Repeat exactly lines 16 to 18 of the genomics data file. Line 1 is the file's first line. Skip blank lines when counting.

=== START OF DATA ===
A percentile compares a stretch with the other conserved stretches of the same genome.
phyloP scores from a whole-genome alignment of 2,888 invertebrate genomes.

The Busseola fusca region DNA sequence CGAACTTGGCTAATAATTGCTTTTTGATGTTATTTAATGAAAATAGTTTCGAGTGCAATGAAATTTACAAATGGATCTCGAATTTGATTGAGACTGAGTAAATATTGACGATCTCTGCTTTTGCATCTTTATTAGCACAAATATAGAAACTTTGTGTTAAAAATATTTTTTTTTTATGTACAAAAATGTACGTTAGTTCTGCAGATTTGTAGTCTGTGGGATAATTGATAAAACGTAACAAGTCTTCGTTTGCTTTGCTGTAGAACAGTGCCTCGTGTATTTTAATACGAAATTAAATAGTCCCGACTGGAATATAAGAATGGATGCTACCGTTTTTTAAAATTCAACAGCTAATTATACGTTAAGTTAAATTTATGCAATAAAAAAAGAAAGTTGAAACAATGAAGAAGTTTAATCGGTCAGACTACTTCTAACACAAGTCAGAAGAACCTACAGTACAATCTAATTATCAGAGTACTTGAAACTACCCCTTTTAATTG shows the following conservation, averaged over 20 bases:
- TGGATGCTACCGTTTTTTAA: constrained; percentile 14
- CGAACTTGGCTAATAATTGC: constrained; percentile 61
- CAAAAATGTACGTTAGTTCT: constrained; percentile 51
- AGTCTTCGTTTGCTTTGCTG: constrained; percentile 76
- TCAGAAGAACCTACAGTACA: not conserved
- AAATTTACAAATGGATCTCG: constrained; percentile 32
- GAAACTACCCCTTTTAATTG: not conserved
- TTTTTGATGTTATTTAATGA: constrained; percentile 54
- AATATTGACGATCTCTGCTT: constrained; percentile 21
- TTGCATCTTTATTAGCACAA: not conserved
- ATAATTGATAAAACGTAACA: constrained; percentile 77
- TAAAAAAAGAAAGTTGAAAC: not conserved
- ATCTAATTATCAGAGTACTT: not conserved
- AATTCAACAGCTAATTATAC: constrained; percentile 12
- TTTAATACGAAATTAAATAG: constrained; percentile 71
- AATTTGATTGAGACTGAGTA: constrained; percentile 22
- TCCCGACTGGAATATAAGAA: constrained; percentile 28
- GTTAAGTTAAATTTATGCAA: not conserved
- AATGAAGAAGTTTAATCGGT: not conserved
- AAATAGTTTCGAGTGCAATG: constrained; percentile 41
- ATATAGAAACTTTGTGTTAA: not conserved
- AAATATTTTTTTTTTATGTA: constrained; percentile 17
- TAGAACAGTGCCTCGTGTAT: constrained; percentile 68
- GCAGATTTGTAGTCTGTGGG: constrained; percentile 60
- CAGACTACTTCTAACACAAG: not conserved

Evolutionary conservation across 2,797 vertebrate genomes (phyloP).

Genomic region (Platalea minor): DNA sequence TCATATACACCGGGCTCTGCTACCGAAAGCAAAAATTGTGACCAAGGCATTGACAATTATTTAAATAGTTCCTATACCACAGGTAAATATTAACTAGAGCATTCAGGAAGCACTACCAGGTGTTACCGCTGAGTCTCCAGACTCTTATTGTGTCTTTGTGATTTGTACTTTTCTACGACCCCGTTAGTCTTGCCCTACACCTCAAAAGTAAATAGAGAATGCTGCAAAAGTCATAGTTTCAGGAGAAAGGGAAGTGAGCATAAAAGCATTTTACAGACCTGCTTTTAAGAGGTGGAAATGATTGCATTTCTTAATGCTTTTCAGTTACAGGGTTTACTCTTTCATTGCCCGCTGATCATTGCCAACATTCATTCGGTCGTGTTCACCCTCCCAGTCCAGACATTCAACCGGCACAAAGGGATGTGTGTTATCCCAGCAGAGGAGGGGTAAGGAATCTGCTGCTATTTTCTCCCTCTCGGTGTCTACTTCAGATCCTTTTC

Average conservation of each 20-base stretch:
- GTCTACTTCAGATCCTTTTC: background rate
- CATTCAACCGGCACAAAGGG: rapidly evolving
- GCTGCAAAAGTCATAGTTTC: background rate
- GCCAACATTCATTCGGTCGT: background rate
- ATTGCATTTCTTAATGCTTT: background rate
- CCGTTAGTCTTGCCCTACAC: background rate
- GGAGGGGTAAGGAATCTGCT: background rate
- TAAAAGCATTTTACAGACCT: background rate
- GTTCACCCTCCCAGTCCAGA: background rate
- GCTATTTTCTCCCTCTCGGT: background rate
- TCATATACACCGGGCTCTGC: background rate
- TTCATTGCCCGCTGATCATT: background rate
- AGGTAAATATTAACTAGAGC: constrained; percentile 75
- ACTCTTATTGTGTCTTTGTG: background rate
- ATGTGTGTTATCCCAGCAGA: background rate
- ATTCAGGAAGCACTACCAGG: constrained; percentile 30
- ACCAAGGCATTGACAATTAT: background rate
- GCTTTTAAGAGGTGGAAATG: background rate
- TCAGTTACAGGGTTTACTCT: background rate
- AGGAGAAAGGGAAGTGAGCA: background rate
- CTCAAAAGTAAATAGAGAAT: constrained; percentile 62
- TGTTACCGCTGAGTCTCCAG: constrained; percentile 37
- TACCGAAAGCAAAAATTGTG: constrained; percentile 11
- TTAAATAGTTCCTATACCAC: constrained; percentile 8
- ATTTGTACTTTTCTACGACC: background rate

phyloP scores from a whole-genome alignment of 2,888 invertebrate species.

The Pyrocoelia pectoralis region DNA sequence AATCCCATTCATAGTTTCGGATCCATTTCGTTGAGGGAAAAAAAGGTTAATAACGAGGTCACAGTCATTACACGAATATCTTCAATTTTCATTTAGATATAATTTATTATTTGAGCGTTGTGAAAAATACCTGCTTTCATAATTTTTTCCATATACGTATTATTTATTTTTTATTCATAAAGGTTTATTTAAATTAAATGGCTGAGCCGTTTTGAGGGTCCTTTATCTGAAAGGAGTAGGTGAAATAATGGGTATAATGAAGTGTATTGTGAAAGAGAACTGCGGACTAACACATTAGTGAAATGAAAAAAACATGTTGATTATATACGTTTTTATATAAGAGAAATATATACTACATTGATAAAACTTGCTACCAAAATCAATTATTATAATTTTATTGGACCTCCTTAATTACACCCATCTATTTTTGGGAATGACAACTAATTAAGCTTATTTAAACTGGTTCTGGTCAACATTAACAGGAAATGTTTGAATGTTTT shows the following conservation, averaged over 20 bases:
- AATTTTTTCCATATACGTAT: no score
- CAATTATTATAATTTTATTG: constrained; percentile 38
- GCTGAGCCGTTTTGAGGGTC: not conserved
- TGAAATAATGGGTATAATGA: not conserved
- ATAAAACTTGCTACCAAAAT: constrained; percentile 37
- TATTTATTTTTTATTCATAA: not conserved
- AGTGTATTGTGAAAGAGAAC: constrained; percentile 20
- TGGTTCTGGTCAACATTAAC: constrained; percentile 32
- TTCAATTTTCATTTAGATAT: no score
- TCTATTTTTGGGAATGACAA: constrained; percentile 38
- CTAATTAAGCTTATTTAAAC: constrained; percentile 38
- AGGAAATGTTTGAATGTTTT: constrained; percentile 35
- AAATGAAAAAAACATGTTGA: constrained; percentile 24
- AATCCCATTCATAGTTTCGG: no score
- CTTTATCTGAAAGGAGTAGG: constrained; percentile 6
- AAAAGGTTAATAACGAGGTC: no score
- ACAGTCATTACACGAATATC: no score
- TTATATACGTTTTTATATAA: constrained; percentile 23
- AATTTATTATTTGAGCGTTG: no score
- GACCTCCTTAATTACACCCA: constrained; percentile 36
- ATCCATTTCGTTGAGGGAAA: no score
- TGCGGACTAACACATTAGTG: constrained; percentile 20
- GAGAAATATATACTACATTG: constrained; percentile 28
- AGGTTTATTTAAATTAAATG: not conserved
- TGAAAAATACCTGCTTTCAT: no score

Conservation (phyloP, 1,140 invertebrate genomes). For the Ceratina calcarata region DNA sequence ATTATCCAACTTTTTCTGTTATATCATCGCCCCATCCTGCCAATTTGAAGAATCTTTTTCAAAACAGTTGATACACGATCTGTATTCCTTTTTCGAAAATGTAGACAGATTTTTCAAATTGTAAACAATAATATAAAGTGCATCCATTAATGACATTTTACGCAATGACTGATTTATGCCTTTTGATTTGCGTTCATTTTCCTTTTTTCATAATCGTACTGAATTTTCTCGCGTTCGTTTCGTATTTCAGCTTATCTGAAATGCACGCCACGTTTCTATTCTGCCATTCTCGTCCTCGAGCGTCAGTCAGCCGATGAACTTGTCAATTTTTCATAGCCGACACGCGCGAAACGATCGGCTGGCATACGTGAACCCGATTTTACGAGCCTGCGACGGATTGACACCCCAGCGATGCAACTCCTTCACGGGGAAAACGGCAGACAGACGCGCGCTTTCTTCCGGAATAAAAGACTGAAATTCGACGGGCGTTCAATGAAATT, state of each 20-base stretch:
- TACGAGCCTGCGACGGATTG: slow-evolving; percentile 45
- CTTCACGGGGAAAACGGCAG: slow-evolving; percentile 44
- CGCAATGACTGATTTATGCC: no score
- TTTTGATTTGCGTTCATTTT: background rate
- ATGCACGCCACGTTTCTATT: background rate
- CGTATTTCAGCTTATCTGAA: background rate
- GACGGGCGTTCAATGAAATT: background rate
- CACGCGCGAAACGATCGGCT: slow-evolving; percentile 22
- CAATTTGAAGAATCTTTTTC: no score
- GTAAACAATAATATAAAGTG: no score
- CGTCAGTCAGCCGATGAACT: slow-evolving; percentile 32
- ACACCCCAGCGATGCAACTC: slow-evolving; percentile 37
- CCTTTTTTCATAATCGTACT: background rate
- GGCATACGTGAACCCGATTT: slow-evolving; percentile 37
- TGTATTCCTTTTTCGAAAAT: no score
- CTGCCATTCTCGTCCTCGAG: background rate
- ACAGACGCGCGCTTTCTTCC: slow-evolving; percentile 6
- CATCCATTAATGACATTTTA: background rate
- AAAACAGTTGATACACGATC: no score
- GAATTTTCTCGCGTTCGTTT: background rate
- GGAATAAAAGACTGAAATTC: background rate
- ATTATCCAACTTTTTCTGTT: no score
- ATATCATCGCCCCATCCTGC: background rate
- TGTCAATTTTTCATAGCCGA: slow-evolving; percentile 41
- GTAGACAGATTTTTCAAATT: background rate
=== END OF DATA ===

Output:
- ATCTAATTATCAGAGTACTT: not conserved
- AATTCAACAGCTAATTATAC: constrained; percentile 12
- TTTAATACGAAATTAAATAG: constrained; percentile 71